Gary and Sandy purchased a small property right on the Main street in Newton, Utah where they started a dairy farm and milked Holstein cows. The family would be raised on that property as well as a few acres of farmland that they worked to provide crops for the cattle. Sandy worked hard to make the farm a success and to provide for her family. It was often said that she could outwork two men and she was never afraid to drive a tractor, milk the cows, nurse a sick animal, drive the trucks and bail wagons. She was even a key operator in Goodsell Custom Hay Hauling, hauling hay for farmers all over Cache Valley. She could maneavor the bail wagon in and out of places that most wouldn't try and almost always left a perfect stack. Every fall she would be seen driving the corn silage truck for hours and days at a time, while still making sure her family was fed, clothed and ready for school each day. As her boys got into 4H showing dairy cattle, she would be right there helping to lead the calves to walk on a halter, bathing for shows and was always the one to haul the animals to the fairs, while Gary often did not agree, she knew how important it was to her boys. Since her mother Amy was a talented musician on the guitar and vocals, the two of them encouraged the girls to sing and perform at all kinds of talent shows and even television performances in Salt Lake. Grandma Amy would play and sing along with them as they sang and danced. Sandy made sure that they were at every event that they could do. She was also an excellent seamstress and made many of the clothes that her kids, especially her daughters wore growing up.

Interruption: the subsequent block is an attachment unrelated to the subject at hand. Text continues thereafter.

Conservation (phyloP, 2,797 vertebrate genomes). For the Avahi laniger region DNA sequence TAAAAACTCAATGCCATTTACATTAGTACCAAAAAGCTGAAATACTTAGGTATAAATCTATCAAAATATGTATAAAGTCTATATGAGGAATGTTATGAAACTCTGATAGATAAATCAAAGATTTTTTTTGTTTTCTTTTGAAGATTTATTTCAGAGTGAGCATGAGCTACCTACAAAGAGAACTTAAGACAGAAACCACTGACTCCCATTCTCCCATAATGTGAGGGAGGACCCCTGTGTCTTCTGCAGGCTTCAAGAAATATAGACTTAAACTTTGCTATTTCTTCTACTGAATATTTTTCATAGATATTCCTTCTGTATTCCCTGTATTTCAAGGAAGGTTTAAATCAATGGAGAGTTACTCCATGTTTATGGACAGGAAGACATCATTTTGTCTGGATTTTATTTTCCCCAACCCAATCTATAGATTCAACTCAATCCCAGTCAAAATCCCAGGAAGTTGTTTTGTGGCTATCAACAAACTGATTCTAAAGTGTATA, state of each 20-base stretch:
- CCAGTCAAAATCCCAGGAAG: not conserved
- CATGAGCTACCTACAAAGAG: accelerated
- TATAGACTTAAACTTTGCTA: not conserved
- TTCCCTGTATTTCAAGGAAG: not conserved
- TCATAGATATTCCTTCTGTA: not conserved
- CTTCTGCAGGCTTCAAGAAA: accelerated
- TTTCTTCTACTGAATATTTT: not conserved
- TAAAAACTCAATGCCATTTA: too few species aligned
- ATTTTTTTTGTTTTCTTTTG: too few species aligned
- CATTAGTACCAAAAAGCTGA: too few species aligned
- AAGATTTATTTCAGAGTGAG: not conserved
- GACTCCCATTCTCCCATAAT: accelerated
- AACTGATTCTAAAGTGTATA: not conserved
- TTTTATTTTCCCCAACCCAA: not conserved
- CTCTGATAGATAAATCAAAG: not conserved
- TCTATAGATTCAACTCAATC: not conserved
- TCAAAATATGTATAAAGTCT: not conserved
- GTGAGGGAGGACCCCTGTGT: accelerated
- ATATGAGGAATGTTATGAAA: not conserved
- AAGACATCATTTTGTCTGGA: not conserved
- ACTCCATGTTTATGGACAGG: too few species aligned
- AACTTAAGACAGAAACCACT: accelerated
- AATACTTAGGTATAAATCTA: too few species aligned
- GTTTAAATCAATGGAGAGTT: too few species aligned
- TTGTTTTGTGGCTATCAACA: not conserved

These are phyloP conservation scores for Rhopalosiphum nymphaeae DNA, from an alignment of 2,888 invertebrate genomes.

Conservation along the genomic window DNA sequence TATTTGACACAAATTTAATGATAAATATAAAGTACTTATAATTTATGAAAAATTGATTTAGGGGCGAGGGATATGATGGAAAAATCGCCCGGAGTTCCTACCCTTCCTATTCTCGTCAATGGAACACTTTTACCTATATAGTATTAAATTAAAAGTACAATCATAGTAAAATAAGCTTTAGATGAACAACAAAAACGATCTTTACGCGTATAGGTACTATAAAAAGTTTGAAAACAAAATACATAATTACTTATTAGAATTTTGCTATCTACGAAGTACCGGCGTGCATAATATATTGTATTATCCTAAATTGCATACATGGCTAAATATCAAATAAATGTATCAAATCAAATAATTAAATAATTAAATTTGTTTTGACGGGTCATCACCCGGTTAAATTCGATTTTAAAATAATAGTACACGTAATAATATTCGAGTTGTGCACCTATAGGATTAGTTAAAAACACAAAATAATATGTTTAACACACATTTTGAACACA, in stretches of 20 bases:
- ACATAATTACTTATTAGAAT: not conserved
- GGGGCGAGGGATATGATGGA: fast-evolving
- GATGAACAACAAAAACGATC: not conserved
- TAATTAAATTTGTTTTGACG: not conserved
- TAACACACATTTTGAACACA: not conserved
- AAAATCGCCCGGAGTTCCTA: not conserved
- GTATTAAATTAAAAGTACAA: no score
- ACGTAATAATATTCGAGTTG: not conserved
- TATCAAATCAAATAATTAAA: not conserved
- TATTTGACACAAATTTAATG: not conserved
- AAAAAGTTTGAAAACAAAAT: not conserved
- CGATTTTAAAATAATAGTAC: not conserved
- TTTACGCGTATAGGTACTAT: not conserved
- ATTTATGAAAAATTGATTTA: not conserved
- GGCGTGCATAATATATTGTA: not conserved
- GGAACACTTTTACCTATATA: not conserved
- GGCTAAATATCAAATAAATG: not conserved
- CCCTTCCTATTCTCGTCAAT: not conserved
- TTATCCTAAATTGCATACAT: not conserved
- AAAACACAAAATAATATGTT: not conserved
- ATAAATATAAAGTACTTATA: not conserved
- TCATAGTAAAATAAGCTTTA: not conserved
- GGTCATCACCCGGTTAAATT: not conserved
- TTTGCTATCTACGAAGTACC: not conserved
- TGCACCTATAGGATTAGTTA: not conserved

Sandy loved to be outdoors as much as possible and loved playing softball in her younger years and later in life, she took up golfing which she thoroughly enjoyed. She was also part of a women's bowling league for many years and on several occasions traveled to other states for regional and national competitions. She has maintained life-long friendships with many of the women from the leagues. Sandy always loved and maintained a beautiful yard, keeping it mowed regularly and flowers in all kinds of gardens.

When the farm wasn't bringing in enough to pay the bills, Sandy went to work for the Herald-Journal delivering newspapers on a rural route every day in Benson, Amalga, Trenton, Newton, Clarkston, and Cache Junction. It didn't matter the weather, she was out there making sure the job was done. She later took over the ownership and operation of the Newton Grocery store and Cafe' which she operated as "Sandy's Family Affair" for several years with her daughters.